Wild Coast oil and gas exploration raises serious questions

Posted by David Henning on 9 November 2021

Is there really a space for oil and gas exploration in South Africa’s ‘Sustainable Blue Economy’?

In President Cyril Ramaphosa’s State of the Nation Address in February of 2019, he announced and commended the discovery of the Brulpadda gas condensate off the southern coast of South Africa.

This was one of the largest hydrocarbon finds of 2019, with Ramaphosa calling it a ‘game-changer for the country,’ with the South African government voicing concerns that the PetroSA GTL plant at Mossel Bay could run out of natural gas within two years when the existing offshore reserves dry up.

Picture: Hole in the Wall on the wild Coast. Elise Kirsten/ Getaway Gallery

What is more, South Africa’s Council for GeoSciences (CGS) stated in their recent annual report that ‘With increased interest in identifying new mineral resources and promoting environmental stewardship of South Africa’s Blue Economy comes the realisation that in many ways the ocean environment represents a ‘last frontier.’’

A so-called ‘blue economy’ is a long term strategy to support sustainable, long-term growth by utilising ocean-related sectors and activities. South Africa committed to the Sustainable Blue Economy in 2014 when the government launched Operation Phakisa: Oceans Economy Programme as part of the 2030 Agenda for Sustainable development.

This whole project, predicted to contribute R177 billion to the GDP by 2033, creating 1 million direct jobs, sparked revived interest in exploration off Southern Africa’s shores.

The CGS has since then embarked on mapping South Africa’s mineral resources, with the goal of capturing a 5% share of global exploration expenditure, and new partnerships with the South African Navy and the acquisition of a small research vessel to ramp up offshore mapping.

Picture: Council for Geosciences.

And the results are telling, for the first time, the CGS has produced an offshore geological map for the South Coast. But this news should be viewed through a critical lens. At a time when world leaders are meeting to discuss moving away from fossil fuels at COP26, in what many are calling the most important environmental summit, is there really a space for oil and gas exploration in a ‘Sustainable Blue Economy’?

To put this into perspective, South Africa relies on coal for 93% of its energy needs. Coal is the worst emitter of greenhouse gases such as carbon dioxide and sulfur dioxide, so a move towards natural gas could go some way to lowering our carbon footprint, and getting closer to the 2030 commitments.

News broke this week that Shell was granted exploration rights for areas along the wild coast, specifically the Algoa and Transkei blocks, with a two-year exploration period that commenced in August 2021.

Picture: Impact Oil and Gas.

With South Africa being a developing country with growing electricity demand, it will be important to supply its residents with a sustainable source of power. Even though the impetus to explore gas represents a move away from coal, it is still not a silver bullet in moving away from fossil fuels.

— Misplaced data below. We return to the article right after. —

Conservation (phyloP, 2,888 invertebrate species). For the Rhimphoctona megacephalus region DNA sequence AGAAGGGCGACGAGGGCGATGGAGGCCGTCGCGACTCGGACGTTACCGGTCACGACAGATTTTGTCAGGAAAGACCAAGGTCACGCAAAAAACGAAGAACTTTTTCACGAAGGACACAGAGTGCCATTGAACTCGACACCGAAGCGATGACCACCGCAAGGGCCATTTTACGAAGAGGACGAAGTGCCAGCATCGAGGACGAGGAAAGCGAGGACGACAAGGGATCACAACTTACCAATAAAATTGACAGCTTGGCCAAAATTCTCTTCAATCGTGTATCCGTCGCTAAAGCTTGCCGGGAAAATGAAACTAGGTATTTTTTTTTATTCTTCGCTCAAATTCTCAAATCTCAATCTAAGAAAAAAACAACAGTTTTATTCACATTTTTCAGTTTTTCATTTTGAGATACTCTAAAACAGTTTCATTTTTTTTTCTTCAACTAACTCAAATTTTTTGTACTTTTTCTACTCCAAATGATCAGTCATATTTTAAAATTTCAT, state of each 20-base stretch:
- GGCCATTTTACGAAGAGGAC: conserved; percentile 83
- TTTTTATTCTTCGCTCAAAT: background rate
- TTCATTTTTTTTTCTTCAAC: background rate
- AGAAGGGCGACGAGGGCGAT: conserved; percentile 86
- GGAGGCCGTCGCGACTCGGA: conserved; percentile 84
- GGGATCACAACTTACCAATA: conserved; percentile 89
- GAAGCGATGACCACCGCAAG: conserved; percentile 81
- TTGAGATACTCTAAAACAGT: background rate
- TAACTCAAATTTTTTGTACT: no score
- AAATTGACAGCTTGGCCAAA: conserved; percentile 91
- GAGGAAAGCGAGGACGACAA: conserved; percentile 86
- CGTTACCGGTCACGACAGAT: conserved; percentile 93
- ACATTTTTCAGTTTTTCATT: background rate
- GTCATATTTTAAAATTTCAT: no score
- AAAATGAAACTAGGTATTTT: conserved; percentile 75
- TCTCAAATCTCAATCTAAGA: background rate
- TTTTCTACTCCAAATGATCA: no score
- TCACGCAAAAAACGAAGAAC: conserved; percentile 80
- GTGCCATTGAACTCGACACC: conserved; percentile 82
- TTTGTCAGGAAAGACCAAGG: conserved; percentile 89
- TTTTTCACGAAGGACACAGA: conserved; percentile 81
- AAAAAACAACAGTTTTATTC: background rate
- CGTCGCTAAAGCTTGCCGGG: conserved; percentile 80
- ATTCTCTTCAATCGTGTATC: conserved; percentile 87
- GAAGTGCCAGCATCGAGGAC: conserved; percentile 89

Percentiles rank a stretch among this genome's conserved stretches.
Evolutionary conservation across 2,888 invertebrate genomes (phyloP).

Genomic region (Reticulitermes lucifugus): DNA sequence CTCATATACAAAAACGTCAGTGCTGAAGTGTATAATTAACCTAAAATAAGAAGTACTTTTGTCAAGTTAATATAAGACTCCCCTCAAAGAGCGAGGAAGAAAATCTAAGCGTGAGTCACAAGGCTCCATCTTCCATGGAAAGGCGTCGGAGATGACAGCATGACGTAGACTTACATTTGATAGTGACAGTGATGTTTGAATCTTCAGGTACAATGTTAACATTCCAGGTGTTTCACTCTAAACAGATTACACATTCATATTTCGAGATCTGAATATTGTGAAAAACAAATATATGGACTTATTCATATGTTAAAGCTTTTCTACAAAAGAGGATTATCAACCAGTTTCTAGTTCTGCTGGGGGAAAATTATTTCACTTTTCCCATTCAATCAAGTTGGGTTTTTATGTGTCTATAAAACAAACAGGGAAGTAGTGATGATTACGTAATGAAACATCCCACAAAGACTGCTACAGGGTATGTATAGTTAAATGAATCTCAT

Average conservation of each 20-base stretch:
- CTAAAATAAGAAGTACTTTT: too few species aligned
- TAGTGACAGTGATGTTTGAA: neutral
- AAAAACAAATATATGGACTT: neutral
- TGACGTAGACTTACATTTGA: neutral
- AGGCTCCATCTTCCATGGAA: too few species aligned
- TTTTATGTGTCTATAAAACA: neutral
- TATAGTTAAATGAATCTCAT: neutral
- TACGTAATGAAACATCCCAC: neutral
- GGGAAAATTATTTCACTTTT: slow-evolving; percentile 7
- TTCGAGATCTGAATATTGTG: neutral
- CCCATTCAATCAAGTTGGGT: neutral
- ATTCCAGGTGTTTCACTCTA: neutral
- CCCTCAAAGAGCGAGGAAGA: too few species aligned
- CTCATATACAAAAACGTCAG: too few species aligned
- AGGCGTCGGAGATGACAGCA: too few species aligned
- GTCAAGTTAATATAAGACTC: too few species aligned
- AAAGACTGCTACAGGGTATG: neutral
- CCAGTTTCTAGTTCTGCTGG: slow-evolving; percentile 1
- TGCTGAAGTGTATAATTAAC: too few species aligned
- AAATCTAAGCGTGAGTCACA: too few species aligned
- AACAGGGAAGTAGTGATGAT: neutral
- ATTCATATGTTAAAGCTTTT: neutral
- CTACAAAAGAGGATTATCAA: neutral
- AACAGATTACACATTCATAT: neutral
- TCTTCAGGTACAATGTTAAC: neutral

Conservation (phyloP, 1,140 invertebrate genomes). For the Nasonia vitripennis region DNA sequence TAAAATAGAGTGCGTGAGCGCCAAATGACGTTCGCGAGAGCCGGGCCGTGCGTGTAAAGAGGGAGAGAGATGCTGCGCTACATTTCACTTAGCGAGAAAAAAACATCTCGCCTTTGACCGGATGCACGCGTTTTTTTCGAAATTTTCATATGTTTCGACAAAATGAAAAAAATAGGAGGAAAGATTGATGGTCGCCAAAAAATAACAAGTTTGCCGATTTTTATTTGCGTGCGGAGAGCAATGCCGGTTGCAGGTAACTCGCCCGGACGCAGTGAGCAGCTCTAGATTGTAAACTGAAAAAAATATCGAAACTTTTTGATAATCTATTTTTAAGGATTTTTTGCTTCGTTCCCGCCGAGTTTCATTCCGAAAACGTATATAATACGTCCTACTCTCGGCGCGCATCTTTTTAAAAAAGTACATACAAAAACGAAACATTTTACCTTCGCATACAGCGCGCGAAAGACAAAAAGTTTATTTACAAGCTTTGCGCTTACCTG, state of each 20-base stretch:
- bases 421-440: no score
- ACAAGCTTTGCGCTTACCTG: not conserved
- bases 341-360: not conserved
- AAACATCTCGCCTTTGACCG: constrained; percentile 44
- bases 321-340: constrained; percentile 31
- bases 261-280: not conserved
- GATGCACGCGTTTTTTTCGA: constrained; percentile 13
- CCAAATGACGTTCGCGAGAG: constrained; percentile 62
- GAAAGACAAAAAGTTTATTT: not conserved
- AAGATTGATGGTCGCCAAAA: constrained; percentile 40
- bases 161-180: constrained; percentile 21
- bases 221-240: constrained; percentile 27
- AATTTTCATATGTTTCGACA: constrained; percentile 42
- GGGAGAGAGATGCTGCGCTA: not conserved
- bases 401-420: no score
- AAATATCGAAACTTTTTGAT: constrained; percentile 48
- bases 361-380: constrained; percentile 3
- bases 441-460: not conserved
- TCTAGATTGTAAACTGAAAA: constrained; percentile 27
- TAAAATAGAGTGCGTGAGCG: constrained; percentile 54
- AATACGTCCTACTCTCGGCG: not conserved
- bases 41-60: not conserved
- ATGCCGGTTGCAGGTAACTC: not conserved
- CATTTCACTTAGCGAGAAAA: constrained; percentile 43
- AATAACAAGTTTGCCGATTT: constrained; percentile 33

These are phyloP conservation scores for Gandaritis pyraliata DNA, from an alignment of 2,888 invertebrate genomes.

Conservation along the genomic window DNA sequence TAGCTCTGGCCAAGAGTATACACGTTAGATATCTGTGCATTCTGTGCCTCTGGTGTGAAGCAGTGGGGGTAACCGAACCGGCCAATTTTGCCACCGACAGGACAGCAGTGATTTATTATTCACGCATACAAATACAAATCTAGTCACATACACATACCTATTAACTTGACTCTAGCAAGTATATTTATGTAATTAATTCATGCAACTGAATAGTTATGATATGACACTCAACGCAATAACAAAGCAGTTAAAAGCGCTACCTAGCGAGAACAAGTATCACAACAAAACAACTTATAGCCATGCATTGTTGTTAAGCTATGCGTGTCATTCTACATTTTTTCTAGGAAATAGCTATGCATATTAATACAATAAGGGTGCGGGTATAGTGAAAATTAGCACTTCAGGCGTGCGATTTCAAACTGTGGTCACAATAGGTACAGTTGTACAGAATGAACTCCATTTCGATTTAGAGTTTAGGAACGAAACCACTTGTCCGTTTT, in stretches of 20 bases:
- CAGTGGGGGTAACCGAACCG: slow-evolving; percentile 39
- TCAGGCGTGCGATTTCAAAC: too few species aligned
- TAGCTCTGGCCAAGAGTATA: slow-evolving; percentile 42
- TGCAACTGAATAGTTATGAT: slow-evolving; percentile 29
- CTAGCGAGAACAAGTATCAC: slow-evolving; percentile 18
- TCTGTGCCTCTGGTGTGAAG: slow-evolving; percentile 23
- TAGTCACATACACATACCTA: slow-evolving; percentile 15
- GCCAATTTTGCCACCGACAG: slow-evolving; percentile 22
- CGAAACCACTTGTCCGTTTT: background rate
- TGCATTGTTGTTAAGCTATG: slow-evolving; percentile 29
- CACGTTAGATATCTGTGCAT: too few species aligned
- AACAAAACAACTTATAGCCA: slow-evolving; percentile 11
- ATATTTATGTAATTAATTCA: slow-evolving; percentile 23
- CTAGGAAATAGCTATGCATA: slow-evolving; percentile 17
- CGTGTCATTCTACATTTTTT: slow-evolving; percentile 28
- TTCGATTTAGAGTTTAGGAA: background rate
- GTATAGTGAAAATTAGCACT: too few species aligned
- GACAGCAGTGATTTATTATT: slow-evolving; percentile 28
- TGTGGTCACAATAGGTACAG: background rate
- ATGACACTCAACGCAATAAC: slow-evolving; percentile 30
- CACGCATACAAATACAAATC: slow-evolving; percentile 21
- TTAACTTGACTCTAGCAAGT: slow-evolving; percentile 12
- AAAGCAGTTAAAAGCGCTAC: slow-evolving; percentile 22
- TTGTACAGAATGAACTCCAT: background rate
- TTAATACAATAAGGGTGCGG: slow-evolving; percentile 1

The CGS, while acknowledging in their report that ‘several global sustainability initiatives recognise the importance of the world’s oceans, there is an increased need to enhance economic growth through research into the continental shelf of South Africa,’ and ‘this will, in turn, boost the country’s Blue Economy and assist in effectively planning adaptive strategies to address threats to infrastructure and the coastal community posed by sea-level rise,’ the report added.

What is important to note is that there is a general acceptance that the climate is changing, but rather than try to move away from fossil fuels to combat climate change, the recommendation of this initiative is to exploit them further, while at the same time putting immense pressure on marine life and the coastal environment through sustained seismic testing, infrastructure and drilling.

Yes, oil and gas reserves along South Africa’s coast have the potential to create many jobs for South Africans, and fuel much-needed economic growth, but questions need to be asked if this is the most feasible and sustainable option when advocates for a Global Green New deal have argued that a transition towards a decarbonised economy has the potential to create millions of new jobs. Especially when considering South Africa has one of the highest potentials for solar power in the world.

In line with the current COP26 in Glasgow, perhaps it is time for South Africa to reimagine how it pursues the Blue Economy initiative. With Operation Bhekisa set on exploiting mineral resources, it seems at odds with the UN’s outline of a blue economy as a ‘sustainable economic paradigm.’


COP26 in full swing: What is the latest and how is South Africa faring?






yoast-primary -
tcat - Travel news
tcat_slug - travel-news
tcat2 -
tcat2_slug -
tcat_final -